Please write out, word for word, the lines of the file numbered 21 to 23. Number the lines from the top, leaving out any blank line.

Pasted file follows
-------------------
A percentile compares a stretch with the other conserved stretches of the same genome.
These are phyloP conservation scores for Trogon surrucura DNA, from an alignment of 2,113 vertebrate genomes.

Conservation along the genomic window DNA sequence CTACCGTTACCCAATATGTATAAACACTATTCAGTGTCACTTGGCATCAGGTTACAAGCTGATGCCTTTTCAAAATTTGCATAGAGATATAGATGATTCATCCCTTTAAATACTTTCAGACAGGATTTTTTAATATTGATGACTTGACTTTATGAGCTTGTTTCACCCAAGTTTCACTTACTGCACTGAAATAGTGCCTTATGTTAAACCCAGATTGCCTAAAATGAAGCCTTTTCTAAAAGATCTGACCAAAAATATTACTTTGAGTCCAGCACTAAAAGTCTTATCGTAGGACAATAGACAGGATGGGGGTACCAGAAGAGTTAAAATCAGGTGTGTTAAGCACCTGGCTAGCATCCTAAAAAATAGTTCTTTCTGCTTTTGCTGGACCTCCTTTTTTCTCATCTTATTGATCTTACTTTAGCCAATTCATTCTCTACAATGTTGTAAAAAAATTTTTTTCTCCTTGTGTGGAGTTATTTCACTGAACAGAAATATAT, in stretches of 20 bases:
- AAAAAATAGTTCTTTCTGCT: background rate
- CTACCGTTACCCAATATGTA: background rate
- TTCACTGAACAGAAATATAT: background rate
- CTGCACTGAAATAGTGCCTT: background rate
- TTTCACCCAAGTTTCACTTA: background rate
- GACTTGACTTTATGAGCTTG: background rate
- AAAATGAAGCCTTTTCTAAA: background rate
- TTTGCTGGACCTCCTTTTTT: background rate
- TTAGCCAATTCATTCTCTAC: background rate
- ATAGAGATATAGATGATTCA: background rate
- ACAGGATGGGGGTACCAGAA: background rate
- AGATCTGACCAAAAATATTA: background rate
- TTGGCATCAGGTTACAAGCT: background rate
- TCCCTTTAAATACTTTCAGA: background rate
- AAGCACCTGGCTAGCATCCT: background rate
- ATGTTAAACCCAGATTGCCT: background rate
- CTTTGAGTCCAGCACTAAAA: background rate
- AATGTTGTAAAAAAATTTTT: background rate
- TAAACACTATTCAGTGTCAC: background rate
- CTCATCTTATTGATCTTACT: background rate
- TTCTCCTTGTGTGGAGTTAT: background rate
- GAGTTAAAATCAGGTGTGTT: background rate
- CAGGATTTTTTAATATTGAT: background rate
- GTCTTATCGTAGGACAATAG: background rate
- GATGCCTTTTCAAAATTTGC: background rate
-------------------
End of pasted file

- AATGTTGTAAAAAAATTTTT: background rate
- TAAACACTATTCAGTGTCAC: background rate
- CTCATCTTATTGATCTTACT: background rate